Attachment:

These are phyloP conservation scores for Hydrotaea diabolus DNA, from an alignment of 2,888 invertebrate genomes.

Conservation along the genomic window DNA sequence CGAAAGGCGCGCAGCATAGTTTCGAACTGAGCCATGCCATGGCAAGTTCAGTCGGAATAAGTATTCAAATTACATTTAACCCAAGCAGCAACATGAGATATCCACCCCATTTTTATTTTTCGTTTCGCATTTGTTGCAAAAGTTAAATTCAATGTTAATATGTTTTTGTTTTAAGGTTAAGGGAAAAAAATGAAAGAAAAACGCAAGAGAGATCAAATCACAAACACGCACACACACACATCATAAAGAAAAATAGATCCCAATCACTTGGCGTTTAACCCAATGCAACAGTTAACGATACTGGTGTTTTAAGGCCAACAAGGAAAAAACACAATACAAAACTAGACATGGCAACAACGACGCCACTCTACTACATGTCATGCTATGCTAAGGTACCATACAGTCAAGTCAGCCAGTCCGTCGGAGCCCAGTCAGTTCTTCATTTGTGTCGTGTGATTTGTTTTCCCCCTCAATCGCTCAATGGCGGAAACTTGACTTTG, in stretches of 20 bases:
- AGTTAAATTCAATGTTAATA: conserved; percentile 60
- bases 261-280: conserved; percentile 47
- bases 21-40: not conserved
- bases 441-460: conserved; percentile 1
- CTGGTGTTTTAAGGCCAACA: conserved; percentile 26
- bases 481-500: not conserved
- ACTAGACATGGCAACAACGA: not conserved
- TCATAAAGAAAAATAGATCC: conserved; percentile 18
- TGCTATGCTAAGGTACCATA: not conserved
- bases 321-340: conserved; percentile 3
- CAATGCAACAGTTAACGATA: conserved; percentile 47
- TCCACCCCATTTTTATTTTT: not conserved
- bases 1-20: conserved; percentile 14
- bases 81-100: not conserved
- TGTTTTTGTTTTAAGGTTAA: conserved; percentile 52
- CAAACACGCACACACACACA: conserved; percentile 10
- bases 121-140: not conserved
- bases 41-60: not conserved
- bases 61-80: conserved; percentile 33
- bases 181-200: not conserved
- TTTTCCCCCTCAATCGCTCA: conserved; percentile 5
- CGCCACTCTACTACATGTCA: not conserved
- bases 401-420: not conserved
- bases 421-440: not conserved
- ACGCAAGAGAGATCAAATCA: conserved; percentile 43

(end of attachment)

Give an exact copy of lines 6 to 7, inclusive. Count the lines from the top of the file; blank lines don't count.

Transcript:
- bases 441-460: conserved; percentile 1
- CTGGTGTTTTAAGGCCAACA: conserved; percentile 26